As to the notion that the Board is departing from some policy, written or otherwise, by not inviting briefs from the public, this criticism is hard to square with the practice of the agency in the last several years, if not decades.  While it may be ideal for the public to weigh in on significant changes to the law, the fact is the Board is not obligated to reach out to the public on every precedent change; certainly this has not been the agency’s practice.  In the last 10 years, prior Boards often overturned significant precedent with no notice to the public.  For sure, the prior Boards invited briefs on substantial issues, such as the joint employer standard, but there were many precedent changes the Board characterized as “significant” that were just announced without any prior notice and often without a quorum.

Employer’s Grant of Extra Holiday to All Employees Except Those Represented by Union Not Unlawful, NLRB Rules

Employers with union-represented employees also always have non-union employees, whether working in the office or at another worksite.  Invariably, there are differences between the wages, benefits, and terms and conditions of employment of the two groups, a natural consequence of the bargaining process.  A common situation arises when an employer makes changes in the workplace, whether it is a change to a payroll practice or offering new benefits.  The question is whether the change applies to the union-represented workforce.  Without any other circumstances, the answer generally is “no,” the change does not apply automatically to the represented group of employees for the simple reason that the change must be bargained.

The NLRB recently faced a situation where a group of unions claimed that a benefit granted to the non-union employees should apply to the bargaining unit employees, and that the employer’s failure to do so was unlawful.

In Merck, Sharp & Dohme Corp., 367 NLRB No. 122 (May 7, 2019), the employer has 23,000 employees in the United States, approximately 2700 of whom are represented by various unions in different plants.  At the time of the events of the case, none of the collective bargaining agreements were under negotiation.

Employer Grants New Holiday to Non-Union Employees Only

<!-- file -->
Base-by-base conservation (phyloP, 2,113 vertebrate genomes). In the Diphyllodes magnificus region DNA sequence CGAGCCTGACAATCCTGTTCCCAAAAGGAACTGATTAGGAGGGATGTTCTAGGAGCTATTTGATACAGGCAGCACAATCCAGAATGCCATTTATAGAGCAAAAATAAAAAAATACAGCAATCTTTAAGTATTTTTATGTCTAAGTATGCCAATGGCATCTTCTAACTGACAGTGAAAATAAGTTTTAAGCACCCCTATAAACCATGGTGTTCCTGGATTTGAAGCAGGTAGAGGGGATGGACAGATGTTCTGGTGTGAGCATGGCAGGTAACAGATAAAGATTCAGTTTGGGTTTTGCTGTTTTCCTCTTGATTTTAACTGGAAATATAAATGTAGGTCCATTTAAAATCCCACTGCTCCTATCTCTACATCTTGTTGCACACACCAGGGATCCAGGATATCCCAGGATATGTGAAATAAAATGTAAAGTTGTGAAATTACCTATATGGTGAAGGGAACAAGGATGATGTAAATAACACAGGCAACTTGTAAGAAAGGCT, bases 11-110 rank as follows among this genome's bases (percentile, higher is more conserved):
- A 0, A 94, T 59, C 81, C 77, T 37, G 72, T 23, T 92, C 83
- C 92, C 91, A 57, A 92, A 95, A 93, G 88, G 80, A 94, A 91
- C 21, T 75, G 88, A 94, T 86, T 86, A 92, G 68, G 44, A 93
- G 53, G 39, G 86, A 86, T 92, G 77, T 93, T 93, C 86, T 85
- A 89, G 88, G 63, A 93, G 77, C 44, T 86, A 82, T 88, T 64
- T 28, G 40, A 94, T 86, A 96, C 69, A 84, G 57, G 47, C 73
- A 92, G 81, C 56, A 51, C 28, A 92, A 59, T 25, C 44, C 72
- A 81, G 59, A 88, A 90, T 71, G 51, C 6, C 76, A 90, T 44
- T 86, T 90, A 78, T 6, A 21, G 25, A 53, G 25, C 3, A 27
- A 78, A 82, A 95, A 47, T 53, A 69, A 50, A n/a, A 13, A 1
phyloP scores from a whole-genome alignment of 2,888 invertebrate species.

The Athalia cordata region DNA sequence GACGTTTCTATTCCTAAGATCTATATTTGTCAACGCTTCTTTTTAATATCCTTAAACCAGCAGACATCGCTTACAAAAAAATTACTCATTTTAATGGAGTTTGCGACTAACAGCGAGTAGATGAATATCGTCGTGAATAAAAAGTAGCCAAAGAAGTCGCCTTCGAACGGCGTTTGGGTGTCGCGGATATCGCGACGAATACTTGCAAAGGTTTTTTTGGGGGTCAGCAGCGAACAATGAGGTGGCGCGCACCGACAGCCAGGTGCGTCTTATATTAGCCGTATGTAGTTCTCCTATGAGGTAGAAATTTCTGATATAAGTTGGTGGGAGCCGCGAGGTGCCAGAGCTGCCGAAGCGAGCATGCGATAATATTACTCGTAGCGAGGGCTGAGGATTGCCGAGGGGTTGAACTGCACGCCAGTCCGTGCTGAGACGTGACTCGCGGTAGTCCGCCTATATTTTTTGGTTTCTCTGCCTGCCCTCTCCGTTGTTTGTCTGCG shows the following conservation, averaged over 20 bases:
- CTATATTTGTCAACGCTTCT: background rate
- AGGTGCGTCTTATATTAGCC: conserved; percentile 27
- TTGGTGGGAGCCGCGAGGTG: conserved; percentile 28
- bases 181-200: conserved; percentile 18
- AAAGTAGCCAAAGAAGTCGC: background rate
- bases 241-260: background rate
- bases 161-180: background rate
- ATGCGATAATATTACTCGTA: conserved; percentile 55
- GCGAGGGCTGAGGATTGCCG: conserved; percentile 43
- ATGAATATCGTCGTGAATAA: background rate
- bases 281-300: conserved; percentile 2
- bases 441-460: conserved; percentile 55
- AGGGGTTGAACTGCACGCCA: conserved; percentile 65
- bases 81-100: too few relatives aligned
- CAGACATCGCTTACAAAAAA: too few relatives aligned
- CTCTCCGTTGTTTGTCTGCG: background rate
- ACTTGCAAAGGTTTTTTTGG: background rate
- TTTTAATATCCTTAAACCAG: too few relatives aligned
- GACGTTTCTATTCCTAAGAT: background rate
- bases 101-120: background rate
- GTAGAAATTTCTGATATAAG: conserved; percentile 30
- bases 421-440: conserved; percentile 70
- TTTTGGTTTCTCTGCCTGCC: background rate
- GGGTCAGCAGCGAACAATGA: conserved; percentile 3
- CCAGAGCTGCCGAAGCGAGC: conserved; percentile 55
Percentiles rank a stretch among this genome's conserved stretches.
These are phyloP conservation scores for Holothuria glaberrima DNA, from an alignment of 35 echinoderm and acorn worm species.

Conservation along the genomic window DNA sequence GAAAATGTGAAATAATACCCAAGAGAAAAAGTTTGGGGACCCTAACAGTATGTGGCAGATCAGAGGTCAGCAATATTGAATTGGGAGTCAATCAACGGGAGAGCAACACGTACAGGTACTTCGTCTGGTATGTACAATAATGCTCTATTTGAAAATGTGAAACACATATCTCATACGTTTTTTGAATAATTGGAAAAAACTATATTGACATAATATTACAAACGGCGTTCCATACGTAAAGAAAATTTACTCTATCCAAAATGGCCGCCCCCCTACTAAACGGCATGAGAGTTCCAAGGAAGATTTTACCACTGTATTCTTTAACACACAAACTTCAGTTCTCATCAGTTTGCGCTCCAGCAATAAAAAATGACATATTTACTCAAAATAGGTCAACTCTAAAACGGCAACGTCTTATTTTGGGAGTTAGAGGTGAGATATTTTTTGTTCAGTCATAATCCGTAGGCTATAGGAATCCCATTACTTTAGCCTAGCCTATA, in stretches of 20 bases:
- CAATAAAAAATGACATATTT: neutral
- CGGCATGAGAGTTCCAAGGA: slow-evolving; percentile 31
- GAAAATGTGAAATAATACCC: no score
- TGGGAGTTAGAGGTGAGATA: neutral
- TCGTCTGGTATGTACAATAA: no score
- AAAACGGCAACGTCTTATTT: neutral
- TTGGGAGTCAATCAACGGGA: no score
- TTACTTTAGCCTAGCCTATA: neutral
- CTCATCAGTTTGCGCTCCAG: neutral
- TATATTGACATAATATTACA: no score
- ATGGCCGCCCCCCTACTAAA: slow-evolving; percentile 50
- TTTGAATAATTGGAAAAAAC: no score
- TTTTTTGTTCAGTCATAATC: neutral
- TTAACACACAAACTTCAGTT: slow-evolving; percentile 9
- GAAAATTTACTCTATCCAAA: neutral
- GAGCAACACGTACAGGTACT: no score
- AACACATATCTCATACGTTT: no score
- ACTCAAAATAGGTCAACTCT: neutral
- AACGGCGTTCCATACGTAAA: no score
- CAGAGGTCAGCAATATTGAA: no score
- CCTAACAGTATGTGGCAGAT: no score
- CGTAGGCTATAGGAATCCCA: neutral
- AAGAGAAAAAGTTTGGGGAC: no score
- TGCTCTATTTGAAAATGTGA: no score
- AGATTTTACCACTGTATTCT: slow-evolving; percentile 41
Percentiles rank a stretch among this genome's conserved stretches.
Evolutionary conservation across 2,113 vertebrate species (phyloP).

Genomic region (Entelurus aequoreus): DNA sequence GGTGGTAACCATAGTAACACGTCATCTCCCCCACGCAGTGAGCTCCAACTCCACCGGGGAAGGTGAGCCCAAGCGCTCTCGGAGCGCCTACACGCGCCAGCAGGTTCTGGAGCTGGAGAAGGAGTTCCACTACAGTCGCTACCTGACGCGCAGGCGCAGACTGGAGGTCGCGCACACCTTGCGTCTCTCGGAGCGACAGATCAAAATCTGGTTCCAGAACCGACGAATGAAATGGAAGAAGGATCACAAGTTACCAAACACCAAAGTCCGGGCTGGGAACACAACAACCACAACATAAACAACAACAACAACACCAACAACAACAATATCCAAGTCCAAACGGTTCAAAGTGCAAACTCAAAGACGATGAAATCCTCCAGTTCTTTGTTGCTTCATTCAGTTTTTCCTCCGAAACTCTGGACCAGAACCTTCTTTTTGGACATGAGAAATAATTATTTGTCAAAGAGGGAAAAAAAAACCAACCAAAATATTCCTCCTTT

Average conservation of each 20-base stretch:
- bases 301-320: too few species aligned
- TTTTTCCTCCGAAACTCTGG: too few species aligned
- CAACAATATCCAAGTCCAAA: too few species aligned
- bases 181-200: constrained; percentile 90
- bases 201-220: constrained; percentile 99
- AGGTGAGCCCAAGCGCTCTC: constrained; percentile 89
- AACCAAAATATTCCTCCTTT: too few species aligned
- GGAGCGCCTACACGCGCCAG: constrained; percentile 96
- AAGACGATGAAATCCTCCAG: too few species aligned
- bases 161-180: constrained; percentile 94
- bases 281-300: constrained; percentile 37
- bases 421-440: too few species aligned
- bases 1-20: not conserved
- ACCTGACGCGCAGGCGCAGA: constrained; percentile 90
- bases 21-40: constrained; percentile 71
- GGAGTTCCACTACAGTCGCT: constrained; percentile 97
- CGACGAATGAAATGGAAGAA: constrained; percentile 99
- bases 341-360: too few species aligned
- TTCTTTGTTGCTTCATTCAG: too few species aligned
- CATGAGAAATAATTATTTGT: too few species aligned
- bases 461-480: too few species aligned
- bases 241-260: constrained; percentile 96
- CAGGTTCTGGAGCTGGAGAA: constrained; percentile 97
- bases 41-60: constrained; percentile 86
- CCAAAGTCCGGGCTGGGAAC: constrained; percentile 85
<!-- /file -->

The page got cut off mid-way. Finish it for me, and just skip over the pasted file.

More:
The employer’s business results exceeded its expectations and the employer wanted to celebrate and acknowledge the good news with its employees.  Ultimately, the employer settled on the grant of a new paid holiday, “Appreciation Day” which would be the Friday before Labor Day Weekend, converting a three day weekend into a four day weekend.  The employer announced this new holiday and stated that Appreciation Day “did not apply to those in US who are covered by [a] collective bargaining agreement.”

The  various unions representing the employees started to complain to the employer asking why Appreciation Day was not given to the bargaining unit employees.  Various employer officials responded with essentially two reasons:  First, the grant of such benefits cannot be made unilaterally “unless there is a provision” in the collective bargaining agreement.  Second, the employer had wanted to make changes to how it administers payroll and the 401K, changes it deemed to be “simple”, and the unions refused to discuss such changes telling the employer to “wait until contract negotiations.”

The unions filed unfair labor practice charges alleging that the employer was “retaliating” against the union in violation of Section 8(a)(3).

Administrative Law Judge Sees Animus

After trial, the Administrative Law Judge ruled that the employer violated the law because the employer’s rationale,–that it did not grant the holiday because the unions had refused to make other changes,– was retaliatory.  The Judge reasoned that the employer’s decision to exclude the union represented employees from Appreciation Day was motivated by union animus, finding “this motive represents straightforward punishment of union employees in retaliation for past protected activity under the Act.”  The Judge ordered the employer to make the union represented employees “whole” for the loss of the paid holiday.